The latest IFAB revolution: timed football
The IFAB Annual Meeting is to be held this Wednesday in London and will address the problem of time-wasting.
The IFAB celebrates this Wednesday an interesting Annual Meeting in London to address some of the changes in the regulations that can improve football. The most interesting point is 3.B, which refers to the problem generated by the loss of playing time. Replacing the current clock with a stopped clock, in a basketball-style change, is one of the revolutionary proposals that will be presented.
Although it sounds almost utopian (is Gianni Infantino involved?), there are many people who ask that playing time be stopped every time the ball is not in play. It is not, in fact, the first time that a debate of this magnitude has arisen. The IFAB is no stranger to this and will now discuss it.
Time-wasting at the World Cup
At the World Cup, FIFA, through its refereeing director, Pierluigi Collina, said that the loss of effective time was a matter of concern to those responsible for football. The measure taken by officials was to extend the duration of each match half to recover the time lost. In this way, games would go well over the common durations, much longer than usual, something that both surprised and raised doubts at the same time.
The IFAB, the body in charge of the changes in the official regulations, know that the problem of the loss of effective game is on the table. That is why they will have an initial consultation between the parties involved to find out which direction to go. According to the Times, there are three proposals being considered: increasing stoppage times, as was done in Qatar, maintaining the current method but improving it and, the most revolutionary of all, introducing the stopped clock to replace the running watch.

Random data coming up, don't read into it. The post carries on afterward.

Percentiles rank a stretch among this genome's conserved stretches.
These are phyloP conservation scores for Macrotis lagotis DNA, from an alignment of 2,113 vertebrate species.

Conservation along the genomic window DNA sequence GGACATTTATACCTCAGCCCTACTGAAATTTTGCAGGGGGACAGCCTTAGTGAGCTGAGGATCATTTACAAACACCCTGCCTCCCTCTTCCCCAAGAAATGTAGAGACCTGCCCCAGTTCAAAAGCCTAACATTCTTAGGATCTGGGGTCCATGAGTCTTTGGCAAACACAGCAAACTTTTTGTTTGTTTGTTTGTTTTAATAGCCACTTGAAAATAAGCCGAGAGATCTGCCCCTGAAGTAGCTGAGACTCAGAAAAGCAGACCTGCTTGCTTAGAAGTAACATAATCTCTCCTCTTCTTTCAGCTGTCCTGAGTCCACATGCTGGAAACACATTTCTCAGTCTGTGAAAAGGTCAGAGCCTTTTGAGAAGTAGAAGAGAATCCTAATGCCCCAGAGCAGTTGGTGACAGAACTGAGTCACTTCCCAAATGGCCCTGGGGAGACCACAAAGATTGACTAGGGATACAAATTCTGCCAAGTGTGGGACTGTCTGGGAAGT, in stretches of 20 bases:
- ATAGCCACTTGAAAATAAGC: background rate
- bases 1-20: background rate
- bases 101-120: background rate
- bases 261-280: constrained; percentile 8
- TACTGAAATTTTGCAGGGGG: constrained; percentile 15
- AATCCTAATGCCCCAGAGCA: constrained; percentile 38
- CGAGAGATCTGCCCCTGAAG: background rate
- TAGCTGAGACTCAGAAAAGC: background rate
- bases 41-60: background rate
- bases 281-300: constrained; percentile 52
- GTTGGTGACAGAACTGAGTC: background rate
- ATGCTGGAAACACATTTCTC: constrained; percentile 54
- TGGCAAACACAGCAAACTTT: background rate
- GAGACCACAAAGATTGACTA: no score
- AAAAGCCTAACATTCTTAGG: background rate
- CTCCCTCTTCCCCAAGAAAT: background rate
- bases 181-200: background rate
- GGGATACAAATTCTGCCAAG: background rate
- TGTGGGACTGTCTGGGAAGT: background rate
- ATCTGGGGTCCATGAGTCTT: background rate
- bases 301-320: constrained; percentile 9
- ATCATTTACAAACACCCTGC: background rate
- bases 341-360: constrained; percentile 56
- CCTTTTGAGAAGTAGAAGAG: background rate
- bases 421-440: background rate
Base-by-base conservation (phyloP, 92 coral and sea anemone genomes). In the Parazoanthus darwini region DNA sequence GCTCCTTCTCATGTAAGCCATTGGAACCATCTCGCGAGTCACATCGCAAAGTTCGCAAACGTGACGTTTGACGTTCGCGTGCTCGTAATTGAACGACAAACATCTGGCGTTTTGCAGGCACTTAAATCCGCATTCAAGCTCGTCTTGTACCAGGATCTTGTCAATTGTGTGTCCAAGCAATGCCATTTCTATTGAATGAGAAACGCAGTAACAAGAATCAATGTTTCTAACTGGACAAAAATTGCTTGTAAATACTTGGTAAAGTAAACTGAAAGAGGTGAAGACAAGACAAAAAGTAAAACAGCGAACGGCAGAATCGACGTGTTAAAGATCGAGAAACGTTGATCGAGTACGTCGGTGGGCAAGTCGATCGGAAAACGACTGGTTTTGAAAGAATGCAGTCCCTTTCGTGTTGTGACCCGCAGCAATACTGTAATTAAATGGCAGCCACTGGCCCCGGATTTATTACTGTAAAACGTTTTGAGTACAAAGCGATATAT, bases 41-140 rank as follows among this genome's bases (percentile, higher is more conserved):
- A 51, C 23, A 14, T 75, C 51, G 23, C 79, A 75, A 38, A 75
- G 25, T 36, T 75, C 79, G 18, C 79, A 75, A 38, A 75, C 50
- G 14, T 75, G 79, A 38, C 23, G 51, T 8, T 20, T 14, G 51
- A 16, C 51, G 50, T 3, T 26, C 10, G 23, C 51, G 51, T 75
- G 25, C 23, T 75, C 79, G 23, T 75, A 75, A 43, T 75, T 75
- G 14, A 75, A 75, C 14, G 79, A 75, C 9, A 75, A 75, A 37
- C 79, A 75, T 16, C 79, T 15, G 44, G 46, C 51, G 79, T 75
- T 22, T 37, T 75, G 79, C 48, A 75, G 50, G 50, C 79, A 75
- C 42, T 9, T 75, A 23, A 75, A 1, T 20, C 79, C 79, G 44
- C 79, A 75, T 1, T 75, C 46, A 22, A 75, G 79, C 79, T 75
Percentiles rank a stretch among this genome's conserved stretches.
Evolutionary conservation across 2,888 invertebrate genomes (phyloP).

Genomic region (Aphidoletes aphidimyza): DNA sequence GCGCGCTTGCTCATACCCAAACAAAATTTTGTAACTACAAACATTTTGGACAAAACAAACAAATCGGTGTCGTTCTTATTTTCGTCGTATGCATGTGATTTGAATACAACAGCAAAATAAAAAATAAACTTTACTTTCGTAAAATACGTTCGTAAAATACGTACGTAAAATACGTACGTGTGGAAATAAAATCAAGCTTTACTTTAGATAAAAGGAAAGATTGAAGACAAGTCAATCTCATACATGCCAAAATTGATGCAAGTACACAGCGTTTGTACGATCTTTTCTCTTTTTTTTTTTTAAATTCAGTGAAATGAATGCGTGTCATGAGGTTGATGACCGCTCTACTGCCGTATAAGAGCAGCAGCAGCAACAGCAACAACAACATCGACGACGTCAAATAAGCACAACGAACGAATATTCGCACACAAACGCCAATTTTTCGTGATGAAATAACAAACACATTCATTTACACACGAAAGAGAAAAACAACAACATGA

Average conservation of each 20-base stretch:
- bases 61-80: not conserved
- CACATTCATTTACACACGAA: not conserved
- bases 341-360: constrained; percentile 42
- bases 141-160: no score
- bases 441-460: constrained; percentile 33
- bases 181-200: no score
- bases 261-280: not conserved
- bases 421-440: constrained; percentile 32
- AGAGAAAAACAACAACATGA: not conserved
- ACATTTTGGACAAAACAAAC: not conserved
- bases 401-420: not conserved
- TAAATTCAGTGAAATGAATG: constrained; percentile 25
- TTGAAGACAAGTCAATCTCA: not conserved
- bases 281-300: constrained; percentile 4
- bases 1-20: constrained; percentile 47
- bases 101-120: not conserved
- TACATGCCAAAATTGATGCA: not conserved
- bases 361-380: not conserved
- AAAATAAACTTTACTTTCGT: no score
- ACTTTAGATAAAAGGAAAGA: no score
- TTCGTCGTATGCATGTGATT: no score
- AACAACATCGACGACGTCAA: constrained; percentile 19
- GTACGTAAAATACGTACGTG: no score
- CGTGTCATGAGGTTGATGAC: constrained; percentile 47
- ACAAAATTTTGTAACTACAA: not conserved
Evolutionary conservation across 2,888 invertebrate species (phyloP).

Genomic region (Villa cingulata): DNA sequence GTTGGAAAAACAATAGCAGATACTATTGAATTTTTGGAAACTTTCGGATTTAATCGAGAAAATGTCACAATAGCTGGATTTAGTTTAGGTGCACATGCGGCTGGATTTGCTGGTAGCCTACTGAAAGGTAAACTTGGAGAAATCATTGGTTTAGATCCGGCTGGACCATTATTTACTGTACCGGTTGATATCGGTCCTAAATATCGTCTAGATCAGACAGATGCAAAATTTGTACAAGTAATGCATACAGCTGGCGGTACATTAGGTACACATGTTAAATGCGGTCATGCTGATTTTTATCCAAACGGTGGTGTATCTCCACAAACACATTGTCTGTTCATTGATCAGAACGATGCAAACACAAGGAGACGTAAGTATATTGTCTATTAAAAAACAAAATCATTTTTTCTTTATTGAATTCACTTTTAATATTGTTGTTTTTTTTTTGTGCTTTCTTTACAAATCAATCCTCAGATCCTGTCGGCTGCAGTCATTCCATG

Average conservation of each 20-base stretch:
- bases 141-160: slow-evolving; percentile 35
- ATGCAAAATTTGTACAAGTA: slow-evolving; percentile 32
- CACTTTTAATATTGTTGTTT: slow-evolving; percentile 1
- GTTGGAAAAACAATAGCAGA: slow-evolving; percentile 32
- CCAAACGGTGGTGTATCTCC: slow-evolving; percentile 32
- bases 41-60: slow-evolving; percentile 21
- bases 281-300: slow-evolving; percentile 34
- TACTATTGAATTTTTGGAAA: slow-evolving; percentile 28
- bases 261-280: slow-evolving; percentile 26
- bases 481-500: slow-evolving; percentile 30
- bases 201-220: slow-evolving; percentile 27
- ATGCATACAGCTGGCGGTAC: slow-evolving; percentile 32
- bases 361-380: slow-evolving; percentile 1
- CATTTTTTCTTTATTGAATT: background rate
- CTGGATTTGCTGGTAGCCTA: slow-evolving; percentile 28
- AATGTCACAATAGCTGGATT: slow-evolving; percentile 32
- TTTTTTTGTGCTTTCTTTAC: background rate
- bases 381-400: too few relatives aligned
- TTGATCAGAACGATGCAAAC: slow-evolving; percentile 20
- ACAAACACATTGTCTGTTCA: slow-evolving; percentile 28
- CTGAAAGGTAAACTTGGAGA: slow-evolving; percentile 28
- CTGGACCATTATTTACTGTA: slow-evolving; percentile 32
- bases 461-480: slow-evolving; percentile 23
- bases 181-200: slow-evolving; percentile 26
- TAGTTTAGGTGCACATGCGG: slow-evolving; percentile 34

The stopped clock would not be used all the time
This third option has been proposed by former Arsenal vice president David Dein, ambassador of the FA and the Premier League. “I am not saying that the clock should be stopped every time the ball goes out, but instead for the things that cause the most delays: goal celebrations, substitutions, penalties, injuries and VAR,” he explained in the Times. This Wednesday will be the first consultation on the matter. The March AGM would have to authorise a trial of the new rule, and since it would be such a significant change, it would take a minimum of two years before it could be implemented worldwide if the change were to be deemed a success.
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